Hackernoon logo3 Common Mistakes Young Startup Founders Make by@melinda.elmborg

3 Common Mistakes Young Startup Founders Make

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@melinda.elmborgMelinda

Former VC at Daphni, now Startup Coach at startupaction.co

The 3 top mistakes and how to avoid them

I’ve really seen all kinds of mistakes made by startup founders during my hundreds of meetings as a Seed and Series A investor in venture capital. 
Now, as a startup coach, I’ve been able to go deeper with each founder. I’ve been able to understand why these mistakes happen and discovered the best ways to avoid them. Of course, I want to share them with you so you can avoid them! 
The most common mistakes are these 3:
  1. Idea Generation
  2. Focus
  3. Marketing for Growth
Let me deep-dive into them one-by-one, and explain how to avoid them!

Idea Generation

The most crucial time of a startup happens at the idea stage, even before the founder has quit their day job. What happens in this stage often determines if the startup will be a success or not.
With a bad idea, the startup will be mission impossible. With a winning idea, everything gets so much easier. Like getting customers, raising money, and even hiring!
Let me tell you the story of Slack, who went through this transformation.
Stewart Butterfield, alongside his team, launched a game called Glitch in 2009. They had a beautiful vision for the game aiming at socialization and exploration…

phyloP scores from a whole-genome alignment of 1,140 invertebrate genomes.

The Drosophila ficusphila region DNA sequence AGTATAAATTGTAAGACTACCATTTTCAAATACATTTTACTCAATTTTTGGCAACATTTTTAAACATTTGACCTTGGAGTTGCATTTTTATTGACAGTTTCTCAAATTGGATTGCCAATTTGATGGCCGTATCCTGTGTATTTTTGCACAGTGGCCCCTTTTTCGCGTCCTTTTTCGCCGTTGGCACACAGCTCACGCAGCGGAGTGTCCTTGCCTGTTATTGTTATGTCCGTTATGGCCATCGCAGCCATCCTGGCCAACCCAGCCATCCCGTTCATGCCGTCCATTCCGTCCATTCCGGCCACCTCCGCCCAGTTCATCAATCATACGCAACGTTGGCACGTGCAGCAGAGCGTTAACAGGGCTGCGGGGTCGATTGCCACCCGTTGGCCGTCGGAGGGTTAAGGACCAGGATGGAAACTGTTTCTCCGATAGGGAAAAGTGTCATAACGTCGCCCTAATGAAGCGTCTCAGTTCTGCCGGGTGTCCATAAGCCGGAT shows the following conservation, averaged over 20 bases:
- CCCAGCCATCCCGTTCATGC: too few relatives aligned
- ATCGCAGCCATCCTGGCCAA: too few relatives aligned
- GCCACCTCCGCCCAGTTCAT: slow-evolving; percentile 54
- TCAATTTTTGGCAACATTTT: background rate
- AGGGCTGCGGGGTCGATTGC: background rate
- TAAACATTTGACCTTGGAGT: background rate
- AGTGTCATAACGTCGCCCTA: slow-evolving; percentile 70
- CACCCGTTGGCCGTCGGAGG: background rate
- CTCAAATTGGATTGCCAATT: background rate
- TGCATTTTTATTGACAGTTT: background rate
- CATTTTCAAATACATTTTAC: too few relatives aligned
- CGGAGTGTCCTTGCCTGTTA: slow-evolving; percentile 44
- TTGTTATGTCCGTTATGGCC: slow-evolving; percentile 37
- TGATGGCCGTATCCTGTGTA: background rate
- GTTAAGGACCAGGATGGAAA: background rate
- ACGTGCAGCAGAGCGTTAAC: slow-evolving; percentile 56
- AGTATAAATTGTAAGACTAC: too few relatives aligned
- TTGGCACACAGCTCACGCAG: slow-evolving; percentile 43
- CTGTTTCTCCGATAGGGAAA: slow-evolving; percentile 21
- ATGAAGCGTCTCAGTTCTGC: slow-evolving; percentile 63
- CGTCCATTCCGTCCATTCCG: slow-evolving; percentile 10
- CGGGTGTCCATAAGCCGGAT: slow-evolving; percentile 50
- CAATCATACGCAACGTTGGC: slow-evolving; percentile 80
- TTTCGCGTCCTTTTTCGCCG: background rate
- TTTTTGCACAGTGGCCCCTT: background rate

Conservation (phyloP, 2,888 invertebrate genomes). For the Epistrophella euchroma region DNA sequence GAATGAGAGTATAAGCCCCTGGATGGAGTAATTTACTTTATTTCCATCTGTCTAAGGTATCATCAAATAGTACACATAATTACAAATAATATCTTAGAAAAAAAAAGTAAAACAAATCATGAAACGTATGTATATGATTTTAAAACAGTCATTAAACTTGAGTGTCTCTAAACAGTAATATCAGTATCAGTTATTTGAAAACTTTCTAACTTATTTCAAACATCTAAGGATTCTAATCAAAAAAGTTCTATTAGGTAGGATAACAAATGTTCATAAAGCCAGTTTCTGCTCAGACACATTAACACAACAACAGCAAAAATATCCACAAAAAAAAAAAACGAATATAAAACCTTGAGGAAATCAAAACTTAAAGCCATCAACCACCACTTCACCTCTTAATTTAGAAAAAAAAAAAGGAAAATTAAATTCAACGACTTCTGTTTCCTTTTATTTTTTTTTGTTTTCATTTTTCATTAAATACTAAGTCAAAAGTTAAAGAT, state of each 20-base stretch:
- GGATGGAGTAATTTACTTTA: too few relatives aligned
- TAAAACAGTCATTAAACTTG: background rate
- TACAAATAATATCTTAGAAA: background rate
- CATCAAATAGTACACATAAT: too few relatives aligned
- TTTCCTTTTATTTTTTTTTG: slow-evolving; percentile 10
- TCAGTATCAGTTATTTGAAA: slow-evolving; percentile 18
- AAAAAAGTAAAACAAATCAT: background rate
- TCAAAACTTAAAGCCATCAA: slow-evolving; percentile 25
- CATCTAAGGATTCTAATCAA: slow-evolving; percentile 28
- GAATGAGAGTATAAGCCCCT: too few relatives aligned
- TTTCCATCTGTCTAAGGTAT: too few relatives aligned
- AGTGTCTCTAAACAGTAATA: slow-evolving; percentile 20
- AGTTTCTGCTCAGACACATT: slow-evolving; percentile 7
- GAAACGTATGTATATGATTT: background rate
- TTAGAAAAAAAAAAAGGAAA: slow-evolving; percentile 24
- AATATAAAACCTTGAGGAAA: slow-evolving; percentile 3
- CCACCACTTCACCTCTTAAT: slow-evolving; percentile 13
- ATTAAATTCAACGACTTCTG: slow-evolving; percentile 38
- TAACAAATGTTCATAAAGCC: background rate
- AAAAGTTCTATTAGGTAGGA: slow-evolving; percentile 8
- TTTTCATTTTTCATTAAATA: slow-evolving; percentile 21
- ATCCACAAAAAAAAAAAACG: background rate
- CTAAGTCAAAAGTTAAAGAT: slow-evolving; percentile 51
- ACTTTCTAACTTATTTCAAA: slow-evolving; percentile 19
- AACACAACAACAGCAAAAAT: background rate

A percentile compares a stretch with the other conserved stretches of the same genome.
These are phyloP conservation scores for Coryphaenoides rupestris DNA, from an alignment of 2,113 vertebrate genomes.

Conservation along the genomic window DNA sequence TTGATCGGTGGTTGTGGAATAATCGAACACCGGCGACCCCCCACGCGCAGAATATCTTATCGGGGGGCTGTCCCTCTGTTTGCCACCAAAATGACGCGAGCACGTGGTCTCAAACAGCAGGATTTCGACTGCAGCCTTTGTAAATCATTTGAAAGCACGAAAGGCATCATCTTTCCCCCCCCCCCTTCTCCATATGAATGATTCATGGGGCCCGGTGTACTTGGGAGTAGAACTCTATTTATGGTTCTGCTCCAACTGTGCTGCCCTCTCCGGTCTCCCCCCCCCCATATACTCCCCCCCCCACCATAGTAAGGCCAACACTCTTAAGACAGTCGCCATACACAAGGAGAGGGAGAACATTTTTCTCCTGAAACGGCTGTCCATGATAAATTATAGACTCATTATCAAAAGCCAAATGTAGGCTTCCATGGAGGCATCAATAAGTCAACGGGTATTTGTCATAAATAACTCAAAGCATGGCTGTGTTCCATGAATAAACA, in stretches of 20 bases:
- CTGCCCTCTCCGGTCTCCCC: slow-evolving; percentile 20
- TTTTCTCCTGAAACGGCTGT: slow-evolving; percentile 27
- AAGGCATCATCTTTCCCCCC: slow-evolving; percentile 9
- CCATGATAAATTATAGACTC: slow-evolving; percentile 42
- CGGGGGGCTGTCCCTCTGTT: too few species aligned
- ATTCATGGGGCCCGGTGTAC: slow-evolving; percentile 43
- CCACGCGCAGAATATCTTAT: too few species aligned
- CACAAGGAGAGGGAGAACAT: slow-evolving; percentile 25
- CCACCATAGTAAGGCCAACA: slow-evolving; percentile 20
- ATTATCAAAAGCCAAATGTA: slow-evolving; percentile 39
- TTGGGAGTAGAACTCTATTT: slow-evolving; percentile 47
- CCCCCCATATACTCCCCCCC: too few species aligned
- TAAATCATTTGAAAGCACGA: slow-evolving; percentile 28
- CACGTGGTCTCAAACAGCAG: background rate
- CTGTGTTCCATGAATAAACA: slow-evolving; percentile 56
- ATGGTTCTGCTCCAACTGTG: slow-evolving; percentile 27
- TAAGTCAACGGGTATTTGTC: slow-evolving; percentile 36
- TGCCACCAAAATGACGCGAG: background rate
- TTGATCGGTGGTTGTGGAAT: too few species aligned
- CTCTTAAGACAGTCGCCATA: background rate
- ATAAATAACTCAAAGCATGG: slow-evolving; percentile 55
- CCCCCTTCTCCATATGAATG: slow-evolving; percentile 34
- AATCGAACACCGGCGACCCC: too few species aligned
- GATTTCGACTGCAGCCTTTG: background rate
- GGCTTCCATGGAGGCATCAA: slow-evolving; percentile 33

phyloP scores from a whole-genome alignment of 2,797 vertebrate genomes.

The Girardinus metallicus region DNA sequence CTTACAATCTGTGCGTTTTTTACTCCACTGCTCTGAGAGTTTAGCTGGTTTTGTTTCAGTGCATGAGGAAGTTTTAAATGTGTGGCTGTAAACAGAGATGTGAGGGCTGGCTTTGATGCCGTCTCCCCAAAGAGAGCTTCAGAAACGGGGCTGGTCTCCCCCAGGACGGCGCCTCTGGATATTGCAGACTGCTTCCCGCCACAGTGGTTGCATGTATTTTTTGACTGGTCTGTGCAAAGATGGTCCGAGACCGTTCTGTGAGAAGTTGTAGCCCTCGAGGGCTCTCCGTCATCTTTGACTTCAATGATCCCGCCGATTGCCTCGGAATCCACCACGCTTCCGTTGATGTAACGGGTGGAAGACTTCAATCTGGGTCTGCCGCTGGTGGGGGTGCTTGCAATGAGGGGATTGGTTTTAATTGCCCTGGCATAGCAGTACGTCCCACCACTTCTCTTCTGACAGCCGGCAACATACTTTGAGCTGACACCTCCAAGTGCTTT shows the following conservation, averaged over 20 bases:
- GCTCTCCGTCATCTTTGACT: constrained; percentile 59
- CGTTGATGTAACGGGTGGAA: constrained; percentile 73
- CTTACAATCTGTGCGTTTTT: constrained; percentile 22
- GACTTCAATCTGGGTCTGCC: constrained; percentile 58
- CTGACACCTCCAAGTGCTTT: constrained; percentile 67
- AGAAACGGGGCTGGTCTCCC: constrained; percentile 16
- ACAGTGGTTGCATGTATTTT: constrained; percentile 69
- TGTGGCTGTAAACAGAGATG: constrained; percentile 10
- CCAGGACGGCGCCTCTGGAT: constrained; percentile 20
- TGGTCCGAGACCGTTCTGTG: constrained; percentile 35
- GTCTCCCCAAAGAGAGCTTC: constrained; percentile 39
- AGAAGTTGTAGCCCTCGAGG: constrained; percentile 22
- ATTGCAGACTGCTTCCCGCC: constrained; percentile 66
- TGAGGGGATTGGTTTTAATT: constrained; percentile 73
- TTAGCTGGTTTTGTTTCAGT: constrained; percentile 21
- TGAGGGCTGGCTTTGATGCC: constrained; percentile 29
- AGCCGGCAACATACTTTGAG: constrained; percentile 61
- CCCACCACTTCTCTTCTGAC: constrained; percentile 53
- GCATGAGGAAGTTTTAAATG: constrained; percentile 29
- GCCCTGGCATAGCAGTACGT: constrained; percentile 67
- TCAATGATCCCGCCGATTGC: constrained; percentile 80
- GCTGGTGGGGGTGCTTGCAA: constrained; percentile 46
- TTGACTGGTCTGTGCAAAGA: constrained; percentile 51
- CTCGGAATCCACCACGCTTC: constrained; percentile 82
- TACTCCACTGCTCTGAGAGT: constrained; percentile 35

The game gained some attention and a lot of players tried it.
The founders were super excited about their success and looked into their user statistics… Only to discover that they didn’t have any returning gamers.
“Most people — like 97% percent who signed up — would be out of there within five minutes” 
Butterfield later said in an interview.
They fought for 3 years to beat that number — but never came close to creating a successful game. So the game closed down and let all of the employees go.
But, they still had $5 million left in the bank from the last investment round. Maybe there was still hope…
The founders started bouncing ideas between each other — until they realized that their next business idea was right in front of their eyes!
The team had developed an internal communications tool, with a feature to keep the history of previously sent messages.
They had created this tool to make communications flow easier, and make previous discussions available for new employees. It was created from a pain point and a specific need.
A solution they realized actually could have legs on its own. They started going after customers — it became a big success!
Ten years after launching Glitch, Slack is worth $20 billion dollars and used by 10 million people daily.
The biggest mistake made by young startup founders is to imagine a beautiful product that will impact the world. Then, they go for that idea because it sounds good on paper.
So how do you know if your idea is good?
It’s based on an actual need and it satisfies a real pain point — confirmed by real users or customers.
The best way to confirm your idea is to speak with real users or potential customers!

Focus

Let me explain this with a story…
Imagine this: You have a startup that is an online car dealership. You’re buying and selling between consumers.
Your online service has some success — even though you’re far off from reaching the millions of cars you need to sell.
Now imagine: You’re in a meeting with the perfect investor. 15 minutes into your presentation, the investor interrupts you and asks…